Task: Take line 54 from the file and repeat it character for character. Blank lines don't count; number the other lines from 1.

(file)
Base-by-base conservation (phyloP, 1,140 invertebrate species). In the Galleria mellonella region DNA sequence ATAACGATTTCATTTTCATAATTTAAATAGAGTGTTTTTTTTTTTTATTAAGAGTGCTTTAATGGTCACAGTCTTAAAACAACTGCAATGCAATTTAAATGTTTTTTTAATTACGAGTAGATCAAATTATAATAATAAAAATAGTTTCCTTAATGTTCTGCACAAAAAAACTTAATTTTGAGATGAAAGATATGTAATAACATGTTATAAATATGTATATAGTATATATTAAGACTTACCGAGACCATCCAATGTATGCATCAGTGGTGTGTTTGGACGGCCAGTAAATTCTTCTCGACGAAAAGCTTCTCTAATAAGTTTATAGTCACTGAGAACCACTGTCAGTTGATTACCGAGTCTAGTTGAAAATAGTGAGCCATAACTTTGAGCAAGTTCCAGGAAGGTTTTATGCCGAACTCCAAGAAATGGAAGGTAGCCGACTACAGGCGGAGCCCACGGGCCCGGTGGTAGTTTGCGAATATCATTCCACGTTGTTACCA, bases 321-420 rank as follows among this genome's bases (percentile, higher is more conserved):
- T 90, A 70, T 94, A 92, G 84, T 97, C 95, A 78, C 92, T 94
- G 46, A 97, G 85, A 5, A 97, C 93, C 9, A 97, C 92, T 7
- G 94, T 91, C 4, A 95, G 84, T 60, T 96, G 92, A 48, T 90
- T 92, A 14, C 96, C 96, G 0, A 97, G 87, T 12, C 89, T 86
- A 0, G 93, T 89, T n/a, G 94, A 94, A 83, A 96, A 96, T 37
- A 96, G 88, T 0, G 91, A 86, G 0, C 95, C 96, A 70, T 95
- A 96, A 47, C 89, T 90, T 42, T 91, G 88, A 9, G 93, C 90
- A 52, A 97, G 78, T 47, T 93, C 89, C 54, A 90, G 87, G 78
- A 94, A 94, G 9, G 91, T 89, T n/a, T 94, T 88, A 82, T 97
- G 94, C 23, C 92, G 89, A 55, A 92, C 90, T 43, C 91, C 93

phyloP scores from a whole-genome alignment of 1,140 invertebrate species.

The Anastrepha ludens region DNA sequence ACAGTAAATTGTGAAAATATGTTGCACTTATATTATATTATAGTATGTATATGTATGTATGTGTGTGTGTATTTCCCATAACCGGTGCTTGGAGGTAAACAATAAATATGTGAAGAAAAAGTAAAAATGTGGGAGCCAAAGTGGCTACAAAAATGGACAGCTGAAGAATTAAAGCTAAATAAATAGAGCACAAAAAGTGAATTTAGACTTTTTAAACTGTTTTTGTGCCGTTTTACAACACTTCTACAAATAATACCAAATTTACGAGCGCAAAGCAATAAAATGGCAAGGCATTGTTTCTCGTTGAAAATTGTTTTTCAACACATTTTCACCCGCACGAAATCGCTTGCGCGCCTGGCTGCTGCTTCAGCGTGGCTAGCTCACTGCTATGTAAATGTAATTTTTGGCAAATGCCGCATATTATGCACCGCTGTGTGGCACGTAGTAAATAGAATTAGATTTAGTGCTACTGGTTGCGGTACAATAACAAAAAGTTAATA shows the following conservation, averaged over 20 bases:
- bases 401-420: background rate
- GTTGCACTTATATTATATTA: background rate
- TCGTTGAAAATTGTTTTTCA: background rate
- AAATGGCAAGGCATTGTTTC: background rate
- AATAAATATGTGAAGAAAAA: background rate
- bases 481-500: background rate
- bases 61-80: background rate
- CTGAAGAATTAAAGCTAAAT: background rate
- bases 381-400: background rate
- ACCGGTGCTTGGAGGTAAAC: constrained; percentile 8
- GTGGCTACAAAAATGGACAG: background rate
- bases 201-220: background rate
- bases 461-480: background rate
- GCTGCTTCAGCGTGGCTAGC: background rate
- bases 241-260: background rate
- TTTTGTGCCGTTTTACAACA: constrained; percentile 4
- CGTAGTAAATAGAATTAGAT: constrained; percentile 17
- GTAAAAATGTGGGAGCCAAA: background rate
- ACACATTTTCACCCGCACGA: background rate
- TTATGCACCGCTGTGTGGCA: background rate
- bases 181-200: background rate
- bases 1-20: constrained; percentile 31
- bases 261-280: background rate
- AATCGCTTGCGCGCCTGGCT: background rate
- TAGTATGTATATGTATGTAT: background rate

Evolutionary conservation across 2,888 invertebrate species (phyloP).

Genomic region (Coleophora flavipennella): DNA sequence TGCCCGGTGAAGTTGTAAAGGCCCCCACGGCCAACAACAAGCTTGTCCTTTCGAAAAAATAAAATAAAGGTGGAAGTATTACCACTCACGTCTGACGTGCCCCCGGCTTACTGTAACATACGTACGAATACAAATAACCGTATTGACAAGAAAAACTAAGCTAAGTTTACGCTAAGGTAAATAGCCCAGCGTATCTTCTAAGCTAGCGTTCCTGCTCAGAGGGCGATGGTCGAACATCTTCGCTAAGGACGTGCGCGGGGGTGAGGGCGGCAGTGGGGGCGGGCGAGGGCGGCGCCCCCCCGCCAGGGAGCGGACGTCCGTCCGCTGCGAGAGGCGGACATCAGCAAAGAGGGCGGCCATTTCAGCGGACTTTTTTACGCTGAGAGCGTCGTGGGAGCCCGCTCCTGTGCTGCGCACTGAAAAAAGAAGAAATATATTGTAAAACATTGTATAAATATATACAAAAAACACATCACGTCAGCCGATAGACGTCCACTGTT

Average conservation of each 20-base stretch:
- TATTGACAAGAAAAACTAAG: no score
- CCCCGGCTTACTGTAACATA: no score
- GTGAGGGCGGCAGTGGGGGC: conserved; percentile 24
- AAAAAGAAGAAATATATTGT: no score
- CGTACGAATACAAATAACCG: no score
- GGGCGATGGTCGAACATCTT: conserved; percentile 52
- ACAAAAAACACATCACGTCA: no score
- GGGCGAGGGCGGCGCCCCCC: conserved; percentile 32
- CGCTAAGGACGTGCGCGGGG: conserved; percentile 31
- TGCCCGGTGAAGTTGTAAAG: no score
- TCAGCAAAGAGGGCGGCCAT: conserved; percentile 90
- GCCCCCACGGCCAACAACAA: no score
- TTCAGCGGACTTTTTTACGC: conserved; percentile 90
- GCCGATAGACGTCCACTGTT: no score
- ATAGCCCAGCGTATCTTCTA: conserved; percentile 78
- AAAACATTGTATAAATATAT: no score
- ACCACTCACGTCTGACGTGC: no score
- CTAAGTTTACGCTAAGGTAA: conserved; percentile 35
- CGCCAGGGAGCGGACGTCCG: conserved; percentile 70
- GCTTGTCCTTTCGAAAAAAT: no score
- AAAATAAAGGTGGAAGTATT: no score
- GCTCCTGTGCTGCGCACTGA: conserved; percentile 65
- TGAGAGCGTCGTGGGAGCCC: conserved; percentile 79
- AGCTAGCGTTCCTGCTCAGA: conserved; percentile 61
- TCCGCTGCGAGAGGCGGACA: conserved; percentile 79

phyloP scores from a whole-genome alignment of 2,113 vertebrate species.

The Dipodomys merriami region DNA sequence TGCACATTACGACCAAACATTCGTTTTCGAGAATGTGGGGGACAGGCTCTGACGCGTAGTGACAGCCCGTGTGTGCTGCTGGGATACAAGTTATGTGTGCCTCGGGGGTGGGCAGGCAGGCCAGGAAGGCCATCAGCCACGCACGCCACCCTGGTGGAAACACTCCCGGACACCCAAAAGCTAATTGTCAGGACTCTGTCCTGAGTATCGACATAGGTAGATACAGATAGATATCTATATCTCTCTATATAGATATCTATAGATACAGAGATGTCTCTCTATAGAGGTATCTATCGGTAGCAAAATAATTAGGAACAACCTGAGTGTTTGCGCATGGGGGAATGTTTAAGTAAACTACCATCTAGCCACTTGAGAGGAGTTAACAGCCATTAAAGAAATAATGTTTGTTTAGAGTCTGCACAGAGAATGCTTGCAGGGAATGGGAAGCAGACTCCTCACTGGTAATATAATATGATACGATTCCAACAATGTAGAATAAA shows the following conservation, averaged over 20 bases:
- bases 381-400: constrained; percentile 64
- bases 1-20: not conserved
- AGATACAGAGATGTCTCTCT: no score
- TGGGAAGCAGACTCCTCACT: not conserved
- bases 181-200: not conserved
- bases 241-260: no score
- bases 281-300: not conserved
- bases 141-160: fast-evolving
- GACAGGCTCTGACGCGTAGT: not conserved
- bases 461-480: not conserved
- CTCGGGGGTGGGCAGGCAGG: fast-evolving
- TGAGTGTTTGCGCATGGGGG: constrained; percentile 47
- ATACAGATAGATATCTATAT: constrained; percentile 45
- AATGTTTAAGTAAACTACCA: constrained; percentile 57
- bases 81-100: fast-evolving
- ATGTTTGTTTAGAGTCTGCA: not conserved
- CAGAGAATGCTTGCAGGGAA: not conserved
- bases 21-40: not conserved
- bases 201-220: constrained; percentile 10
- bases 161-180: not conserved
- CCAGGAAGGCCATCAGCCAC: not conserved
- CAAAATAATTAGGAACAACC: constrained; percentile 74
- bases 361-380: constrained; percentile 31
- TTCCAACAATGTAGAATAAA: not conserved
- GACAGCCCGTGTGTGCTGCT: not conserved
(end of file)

- TTCAGCGGACTTTTTTACGC: conserved; percentile 90